But the robot’s presence means that neither Dex nor their host can view this process with the comfortable distance that all everyday tasks take on. Instead, they must sit with the fresh understanding that it is by their will alone that this living thing meets its end.
The scene takes on a layer of sorrow, the gravity that comes when you realize that life and death are always existing in the same space. That this specific example takes place in a world where sustainability is key and suffering is avoided at all costs does not lessen its impact, but instead highlights how inured one becomes when removed from this reality.
So instead, our protagonists, and we the reader, join together to acknowledge that reality, and show respect for the ending of a life:
All three sat still, and together, they held vigil as something that had never existed before and never would again ceased its struggling and came to an end. (p. 72)
So much of the Monk and Robot duology is emblematic of the saying, “it’s not the destination but the journey.” As cliché as that sentiment has become, it's worth remembering that the journey here is meant to be life. Life, in all its brief encounters and lasting relationships, its small comforts and grand wonders.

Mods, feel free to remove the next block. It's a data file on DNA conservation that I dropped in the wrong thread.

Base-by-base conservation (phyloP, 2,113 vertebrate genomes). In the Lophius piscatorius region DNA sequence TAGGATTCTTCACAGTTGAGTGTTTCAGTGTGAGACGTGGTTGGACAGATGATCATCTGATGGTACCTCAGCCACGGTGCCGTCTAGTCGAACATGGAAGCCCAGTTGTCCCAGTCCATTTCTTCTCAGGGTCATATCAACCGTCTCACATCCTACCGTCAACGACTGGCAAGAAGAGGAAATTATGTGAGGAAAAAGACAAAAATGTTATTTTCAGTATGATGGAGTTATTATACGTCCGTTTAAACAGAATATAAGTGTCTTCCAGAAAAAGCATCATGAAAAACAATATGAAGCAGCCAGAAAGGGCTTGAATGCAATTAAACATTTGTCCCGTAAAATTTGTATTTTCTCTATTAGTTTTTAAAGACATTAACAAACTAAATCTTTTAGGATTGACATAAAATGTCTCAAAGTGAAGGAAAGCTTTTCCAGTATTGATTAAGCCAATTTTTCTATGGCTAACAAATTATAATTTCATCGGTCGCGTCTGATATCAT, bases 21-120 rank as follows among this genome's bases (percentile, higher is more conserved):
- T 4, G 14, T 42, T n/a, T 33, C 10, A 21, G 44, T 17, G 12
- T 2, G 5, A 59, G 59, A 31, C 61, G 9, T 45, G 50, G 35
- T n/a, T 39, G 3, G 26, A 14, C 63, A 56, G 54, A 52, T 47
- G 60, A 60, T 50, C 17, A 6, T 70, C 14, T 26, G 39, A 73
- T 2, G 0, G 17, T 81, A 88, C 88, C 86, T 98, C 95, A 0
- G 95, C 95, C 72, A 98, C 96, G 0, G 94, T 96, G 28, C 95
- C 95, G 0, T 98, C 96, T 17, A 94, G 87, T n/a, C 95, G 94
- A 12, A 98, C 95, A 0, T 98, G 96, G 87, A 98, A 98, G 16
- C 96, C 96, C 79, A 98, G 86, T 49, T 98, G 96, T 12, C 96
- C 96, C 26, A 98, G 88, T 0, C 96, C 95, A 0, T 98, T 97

It is the great beauty and tragedy of being human that we are each aware of our impermanence and individuality. Each of us, as with everything, has never existed before. There will never be another like us for all of time. With that understanding comes fear, urgency, a desire to know that we are not squandering this fleeting time.
What I love about Becky Chambers, and A Prayer for the Crown-Shy, is that with every passing chapter, every interaction between our protagonists and the people they meet, there is an undercurrent of tenderness. Dex and Mosscap do not have all the answers, no one does, no one needs to. By the end of this fragment of their journey, they are no closer to their “destination,” and that is entirely the point. Instead, they are able to listen to each other, support each other, grow and learn and take their sweet time in the process.
Chambers welcomes the reader into this place, sits with us our discomforts, our doubts, our grief, and then whispers to us that we can also take our time. The world can wait until we’re ready.
In the meanwhile, take in the view. It’s been there for you all this time.